Syphilis is a sexually transmitted infection caused by the gram-negative bacterium, T. pallidum. It has a three-stage progression and a latent phase. Secondary syphilis occurs in approximately 25% of untreated patients, usually several weeks to a few months after the primary stage. According to the report of Centers for Disease Control and Prevention, in 2015–2016, the national rate of primary and secondary syphilis cases in the United States was 8.7 cases per 100,000 population. Secondary syphilis typically manifests with systemic symptoms such as malaise, fatigue, fever, and headache, as well as various forms of rash, which is classically a maculopapular coppery red rash diffusely involving the trunk and extremities, including the palms and soles.[4] As all of these secondary disease features are not highly suggestive of syphilis and may not be preceded by a detectable primary lesion, diagnosis of this stage of T. pallidum infection may be delayed for a long period and can easily be mistaken for another infectious or noninfectious systemic disease.[5] Chancre or typical palmoplantar rashes were not initially noted in the present case. However, numerous insect bite-like nodules were seen. According to the reported literature, this was an extremely rare presentation of secondary syphilis. Serologic testing remains the mainstay for diagnosis of syphilis because T. pallidum cannot be cultured. Nontreponemal and treponemal tests are unable to detect antibodies until the infection has progressed 1–3 weeks after the development of the chancre.[6] Direct testing methods, such as dark-field microscopic examination, direct fluorescent antibody-T. pallidum, and polymerase chain reaction, should be considered when the diagnosis of syphilis cannot be confirmed. Furthermore, skin biopsy is usually necessary to establish a diagnosis. There are some classic pathological findings in secondary syphilis, for example, the epidermis is often involved and exhibits psoriasiform hyperplasia, the dermis shows a superficial and deep chronic infiltrate, and plasma cells are present in 75% of all cases.[7] Specific Wharthin–Starry staining (silver staining) using rabbit polyclonal antibodies can be used to identify Treponema in the tissue. A single dose of benzathine penicillin G is used to treat patients with uncomplicated syphilis. HIV-infected patients, diagnosed with syphilis, do not have unique regimens but should be treated in accordance with the same recommendations as for HIV-uninfected patients. The recommended regimen for the treatment of primary and secondary syphilis in adults is benzathine penicillin G (2.4 million units IM) in a single dose, which provides at least 14 days of circulating penicillin.[6] Our case demonstrated a good response to a single dose of benzathine penicillin G and no cutaneous symptoms were noted during the 1-year follow-up period. The present case report extends the clinical spectrum of secondary syphilis in HIV patients and emphasizes the need for clinicians to have a heightened awareness of the varied and unusual clinical phenotypes of secondary syphilis in HIV-infected patients.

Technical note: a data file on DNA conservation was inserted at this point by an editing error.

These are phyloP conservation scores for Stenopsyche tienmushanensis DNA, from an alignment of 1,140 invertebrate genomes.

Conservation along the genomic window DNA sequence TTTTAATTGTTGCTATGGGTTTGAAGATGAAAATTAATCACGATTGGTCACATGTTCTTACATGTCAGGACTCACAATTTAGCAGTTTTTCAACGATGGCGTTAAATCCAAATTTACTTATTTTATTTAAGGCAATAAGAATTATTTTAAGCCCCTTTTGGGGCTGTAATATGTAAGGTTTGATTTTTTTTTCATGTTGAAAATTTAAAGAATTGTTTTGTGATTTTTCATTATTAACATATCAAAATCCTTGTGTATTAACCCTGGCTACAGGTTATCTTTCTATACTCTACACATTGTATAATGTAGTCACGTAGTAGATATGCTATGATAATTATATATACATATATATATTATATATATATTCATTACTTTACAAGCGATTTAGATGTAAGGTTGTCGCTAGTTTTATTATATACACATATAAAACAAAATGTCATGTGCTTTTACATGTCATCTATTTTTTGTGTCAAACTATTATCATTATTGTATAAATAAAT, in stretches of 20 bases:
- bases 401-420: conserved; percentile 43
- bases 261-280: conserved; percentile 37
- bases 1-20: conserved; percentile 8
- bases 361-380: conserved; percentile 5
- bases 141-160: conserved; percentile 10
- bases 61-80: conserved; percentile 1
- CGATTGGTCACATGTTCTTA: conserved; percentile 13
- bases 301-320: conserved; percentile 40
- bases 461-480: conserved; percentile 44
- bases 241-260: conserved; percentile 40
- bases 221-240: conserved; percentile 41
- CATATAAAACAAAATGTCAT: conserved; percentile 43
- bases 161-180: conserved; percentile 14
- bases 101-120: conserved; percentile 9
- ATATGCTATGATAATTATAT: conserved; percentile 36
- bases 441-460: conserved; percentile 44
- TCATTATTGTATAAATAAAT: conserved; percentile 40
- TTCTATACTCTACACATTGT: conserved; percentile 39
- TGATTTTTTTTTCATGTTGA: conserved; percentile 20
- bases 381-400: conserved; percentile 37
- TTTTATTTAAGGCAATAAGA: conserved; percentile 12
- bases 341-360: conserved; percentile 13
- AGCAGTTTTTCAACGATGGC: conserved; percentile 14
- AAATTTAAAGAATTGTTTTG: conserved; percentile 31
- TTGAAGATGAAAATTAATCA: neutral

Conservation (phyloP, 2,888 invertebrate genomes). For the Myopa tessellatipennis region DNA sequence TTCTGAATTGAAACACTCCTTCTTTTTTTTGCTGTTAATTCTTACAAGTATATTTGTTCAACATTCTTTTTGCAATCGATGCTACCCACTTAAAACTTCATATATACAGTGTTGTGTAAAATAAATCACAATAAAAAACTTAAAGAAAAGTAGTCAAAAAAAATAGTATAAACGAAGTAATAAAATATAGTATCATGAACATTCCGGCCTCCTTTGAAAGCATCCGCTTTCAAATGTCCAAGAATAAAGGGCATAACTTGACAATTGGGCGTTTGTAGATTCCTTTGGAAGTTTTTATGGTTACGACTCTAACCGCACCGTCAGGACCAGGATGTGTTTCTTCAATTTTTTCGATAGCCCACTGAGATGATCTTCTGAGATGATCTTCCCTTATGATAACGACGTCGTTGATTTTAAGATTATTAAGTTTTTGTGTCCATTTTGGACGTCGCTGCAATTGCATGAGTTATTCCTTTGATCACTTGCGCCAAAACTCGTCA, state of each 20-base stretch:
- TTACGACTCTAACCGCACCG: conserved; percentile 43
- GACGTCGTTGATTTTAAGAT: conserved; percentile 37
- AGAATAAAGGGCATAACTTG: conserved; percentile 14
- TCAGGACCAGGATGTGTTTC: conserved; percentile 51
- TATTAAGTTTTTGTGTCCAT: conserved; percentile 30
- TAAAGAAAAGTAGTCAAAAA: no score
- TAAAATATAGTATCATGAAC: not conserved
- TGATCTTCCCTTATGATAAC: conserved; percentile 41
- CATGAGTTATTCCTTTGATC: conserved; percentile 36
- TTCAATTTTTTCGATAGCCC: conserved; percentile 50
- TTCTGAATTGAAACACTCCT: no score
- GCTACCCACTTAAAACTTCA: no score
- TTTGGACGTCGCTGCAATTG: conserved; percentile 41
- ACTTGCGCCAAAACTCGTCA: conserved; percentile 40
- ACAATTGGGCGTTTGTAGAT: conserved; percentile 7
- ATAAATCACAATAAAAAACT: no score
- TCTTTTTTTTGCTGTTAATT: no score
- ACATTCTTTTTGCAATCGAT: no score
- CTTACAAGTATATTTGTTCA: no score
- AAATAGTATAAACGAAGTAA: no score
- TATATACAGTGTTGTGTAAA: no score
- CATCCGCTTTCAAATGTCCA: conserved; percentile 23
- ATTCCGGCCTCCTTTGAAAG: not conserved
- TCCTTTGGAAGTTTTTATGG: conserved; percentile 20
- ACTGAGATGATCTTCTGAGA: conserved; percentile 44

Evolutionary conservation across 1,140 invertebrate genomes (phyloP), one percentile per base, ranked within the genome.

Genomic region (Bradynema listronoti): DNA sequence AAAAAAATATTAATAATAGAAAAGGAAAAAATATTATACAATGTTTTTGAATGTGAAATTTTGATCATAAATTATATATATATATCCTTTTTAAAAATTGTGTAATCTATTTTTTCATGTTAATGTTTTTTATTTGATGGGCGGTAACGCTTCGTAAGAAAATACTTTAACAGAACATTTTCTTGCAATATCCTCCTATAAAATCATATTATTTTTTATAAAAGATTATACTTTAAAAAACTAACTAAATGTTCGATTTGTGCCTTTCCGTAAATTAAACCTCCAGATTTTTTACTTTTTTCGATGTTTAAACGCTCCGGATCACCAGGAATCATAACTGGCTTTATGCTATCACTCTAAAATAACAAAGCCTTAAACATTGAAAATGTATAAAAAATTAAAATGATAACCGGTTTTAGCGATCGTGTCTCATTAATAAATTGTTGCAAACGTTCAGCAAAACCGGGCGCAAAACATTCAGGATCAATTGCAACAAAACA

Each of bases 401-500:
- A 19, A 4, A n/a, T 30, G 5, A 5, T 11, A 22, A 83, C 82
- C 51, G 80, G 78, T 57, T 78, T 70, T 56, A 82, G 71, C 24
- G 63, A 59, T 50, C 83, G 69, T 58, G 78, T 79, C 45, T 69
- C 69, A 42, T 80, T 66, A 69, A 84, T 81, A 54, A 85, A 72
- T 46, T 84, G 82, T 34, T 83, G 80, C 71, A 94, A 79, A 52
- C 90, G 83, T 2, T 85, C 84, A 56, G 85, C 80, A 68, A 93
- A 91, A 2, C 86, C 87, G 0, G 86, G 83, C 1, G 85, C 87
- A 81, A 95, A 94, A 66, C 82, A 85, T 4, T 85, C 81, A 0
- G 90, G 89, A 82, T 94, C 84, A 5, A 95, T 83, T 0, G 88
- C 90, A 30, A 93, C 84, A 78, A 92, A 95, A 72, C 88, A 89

Declaration of patient consent

The authors certify that they have obtained all appropriate patient consent form. In the form, the patient has given his consent for his images and other clinical information to be reported in the journal. The patient understands that his name and initial will not be published and due efforts will be made to conceal his identity, but anonymity cannot be guaranteed.

Financial support and sponsorship

Nil.

Conflicts of interest

There are no conflicts of interest.



 
   References Top

1.
Eyer-Silva W de A, Martins CJ, da Silva GAR, Acakpovi G, Pinto JF da C. Secondary syphilis presenting as leucoderma syphiliticum: Case report and review. Rev Inst Med Trop Sao Paulo 2017;59:e74.  Back to cited text no. 1
    
2.
Reinehr CPH, Kalil CLPV, Reinehr VPH. Secondary syphilis: The great imitator can't be forgotten. Rev Assoc Med Bras (1992) 2017;63:481-83.  Back to cited text no. 2
    
3.
Golden MR, Marra CM, Holmes KK. Update on syphilis: Resurgence of an old problem. JAMA 2003;290:1510-4.  Back to cited text no. 3
    
4.
Sakthivel P, Kakkar A, Sharma SC, Panda S. Mucocutaneous Secondary Syphilis: 'The Great Imitator'. Am J Med 2018;131:e57-8.  Back to cited text no. 4
    
5.
Cerchione C, Maraolo AE, Marano L, Pugliese N, Nappi D, Tosone G, et al. Secondary syphilis mimicking malignancy: A case report and review of literature. J Infect Chemother 2017;23:576-8.  Back to cited text no. 5
    
6.
Karp G, Schlaeffer F, Jotkowitz A, Riesenberg K. Syphilis and HIV co-infection. Eur J Intern Med 2009;20:9-13.  Back to cited text no. 6
    
7.
Engelkens HJ, ten Kate FJ, Vuzevski VD, van der Sluis JJ, Stolz E. Primary and secondary syphilis: A histopathological study. Int J STD AIDS 1991;2:280-4.  Back to cited text no. 7
    


    Figures

  [Figure 1], [Figure 2]



 

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    Abstract